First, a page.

Crown Prince Mohammed bin Salman (MBS) told the White House Jamal Khashoggi was a “dangerous Islamist” — days after the journalist was tortured, killed and dismembered inside the Saudi consulate in Istanbul, according to reports published Thursday.
MBS, Saudi Arabia’s de facto leader, spoke on the phone to Donald Trump’s son-in-law Jared Kushner and National Security Adviser John Bolton on Oct. 9, a week after Khashoggi’s disappearance, officials told The Washington Post and The New York Times.
Bolton disagreed with the crown prince’s assessment, according to the sources.
MBS tried to paint Khashoggi, a columnist for The Washington Post and a critic of the Saudi regime, as a threat to the Kingdom, claiming he was a member of the Muslim Brotherhood.
At the time of the phone call, Riyadh had yet to admit Khashoggi had been murdered inside the consulate.
The phone call stands in contrast to the crown prince’s words at an international economic conference in Riyadh last week: “The incident that happened is very painful, for all Saudis. The incident is not justifiable.”
Family members of the slain dissident hit out at the crown prince’s characterization Friday. “Jamal Khashoggi was not a member of the Muslim Brotherhood,” the family said in a statement. “He denied such claims repeatedly over the past several years. Jamal Khashoggi was not a dangerous person in any way possible. To claim otherwise would be ridiculous.”
Saudi Arabia has denied the reports.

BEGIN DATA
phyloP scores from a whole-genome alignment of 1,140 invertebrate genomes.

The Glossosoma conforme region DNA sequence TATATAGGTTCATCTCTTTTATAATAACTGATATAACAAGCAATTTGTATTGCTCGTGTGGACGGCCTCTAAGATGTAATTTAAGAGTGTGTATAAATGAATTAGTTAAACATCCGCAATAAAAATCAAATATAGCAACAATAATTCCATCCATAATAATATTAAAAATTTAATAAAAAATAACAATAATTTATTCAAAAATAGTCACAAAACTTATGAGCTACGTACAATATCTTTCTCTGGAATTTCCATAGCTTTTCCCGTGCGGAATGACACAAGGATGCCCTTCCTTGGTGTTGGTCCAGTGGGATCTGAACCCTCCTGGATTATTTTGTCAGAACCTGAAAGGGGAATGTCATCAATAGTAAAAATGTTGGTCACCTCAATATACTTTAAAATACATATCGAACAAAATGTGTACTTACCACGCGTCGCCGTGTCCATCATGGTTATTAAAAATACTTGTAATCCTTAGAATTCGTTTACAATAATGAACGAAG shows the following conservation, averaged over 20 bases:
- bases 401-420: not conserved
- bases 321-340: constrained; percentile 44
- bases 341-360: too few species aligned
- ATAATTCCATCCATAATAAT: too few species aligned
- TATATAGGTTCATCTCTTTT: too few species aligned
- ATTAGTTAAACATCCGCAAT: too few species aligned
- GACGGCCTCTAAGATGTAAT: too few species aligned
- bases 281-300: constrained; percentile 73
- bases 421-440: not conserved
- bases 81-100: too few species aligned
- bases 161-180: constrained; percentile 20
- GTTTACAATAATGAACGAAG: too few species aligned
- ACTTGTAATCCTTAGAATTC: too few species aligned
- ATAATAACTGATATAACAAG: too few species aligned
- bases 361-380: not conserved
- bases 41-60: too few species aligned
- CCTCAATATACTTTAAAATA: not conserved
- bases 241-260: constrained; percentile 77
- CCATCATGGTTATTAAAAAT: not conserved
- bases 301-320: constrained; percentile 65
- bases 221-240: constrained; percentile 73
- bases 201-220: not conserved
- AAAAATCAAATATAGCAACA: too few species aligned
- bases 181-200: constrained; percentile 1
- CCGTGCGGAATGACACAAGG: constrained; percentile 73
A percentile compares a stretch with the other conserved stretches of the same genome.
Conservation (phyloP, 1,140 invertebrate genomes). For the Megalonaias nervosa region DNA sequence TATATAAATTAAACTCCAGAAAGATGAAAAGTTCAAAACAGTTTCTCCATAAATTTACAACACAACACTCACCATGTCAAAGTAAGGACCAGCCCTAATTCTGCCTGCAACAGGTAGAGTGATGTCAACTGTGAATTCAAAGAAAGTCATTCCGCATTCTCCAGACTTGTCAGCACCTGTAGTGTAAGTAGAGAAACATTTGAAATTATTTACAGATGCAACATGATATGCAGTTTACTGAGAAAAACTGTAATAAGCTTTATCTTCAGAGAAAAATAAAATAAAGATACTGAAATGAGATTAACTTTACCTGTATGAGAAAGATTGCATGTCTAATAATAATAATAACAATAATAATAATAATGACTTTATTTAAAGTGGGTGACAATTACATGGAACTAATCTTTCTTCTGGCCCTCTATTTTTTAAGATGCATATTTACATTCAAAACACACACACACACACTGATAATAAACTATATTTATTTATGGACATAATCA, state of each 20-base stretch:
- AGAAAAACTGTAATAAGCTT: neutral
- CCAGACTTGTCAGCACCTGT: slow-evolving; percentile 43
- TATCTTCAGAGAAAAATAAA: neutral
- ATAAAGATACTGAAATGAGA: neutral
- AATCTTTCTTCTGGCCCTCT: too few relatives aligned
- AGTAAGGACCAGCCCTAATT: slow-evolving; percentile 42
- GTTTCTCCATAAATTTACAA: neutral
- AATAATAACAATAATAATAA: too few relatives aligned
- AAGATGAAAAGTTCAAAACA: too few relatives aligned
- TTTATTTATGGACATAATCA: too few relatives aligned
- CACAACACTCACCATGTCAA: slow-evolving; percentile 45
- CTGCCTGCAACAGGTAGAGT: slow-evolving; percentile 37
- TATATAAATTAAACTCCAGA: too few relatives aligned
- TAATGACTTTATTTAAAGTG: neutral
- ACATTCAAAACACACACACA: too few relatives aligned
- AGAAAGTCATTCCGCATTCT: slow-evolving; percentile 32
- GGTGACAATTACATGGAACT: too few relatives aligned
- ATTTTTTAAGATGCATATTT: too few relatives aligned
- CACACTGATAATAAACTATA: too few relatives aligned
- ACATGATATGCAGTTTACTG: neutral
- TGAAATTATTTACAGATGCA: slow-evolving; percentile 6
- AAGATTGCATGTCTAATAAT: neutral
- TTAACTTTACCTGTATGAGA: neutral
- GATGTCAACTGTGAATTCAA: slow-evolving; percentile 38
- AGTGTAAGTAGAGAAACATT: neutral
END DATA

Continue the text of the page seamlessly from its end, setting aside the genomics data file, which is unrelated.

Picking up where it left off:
While many details of Khashoggi’s death remain unanswered — including the location of his body — Turkey’s public prosecutor Wednesday gave a comprehensive official account of the journalist’s death.
Prosecutor Irfan Fidan said that Khashoggi was strangled as soon as he entered the Saudi consulate, then dismembered. However, Fidan expressed frustration at the failure of the joint Saudi-Turkish investigation to get further answers.
“Despite our well-intentioned efforts to reveal the truth, no concrete results have come out of those meetings,” the official said.
Secretary of State Mike Pompeo said Thursday the U.S. would impose sanctions on the individuals involved in the killing, but added it would be a “handful more weeks” before they had enough evidence to proceed.
Despite the possible sanctions, the White House is set to stand by the crown prince, according to White House officials speaking to the New York Times.
The Trump administration views Saudi Arabia as key to its security plans for the region. It also wants to ensure an arms deal worth a potential $110 billion is not jeopardized.
Middle Eastern leaders, including Egyptian President Abdel Fatah al-Sissi and Israeli Prime Minister Benjamin Netanyahu, reached out in recent days to urge the White House to continue its support for MBS.
Washington’s European allies — Germany, Britain and France — have been far more critical of the regime following the murder.
Despite Saudi Arabia’s shifting narrative — from denying any knowledge to admitting the killing was premeditated — the crown prince has retained an iron grip on power, bolstered by Trump’s support.
The White House is seeking to use the Khashoggi scandal as a way of pressuring the regime into a ceasefire in Yemen, with Secretary of Defense Jim Mattis and Pompeo both issuing calls this week to end the bloodshed.
Cover image: Saudi Crown Prince Mohammed bin Salman attends the Future Investment Initiative (FII) conference in the Saudi capital Riyadh on October 23, 2018. (FAYEZ NURELDINE/AFP/Getty Images)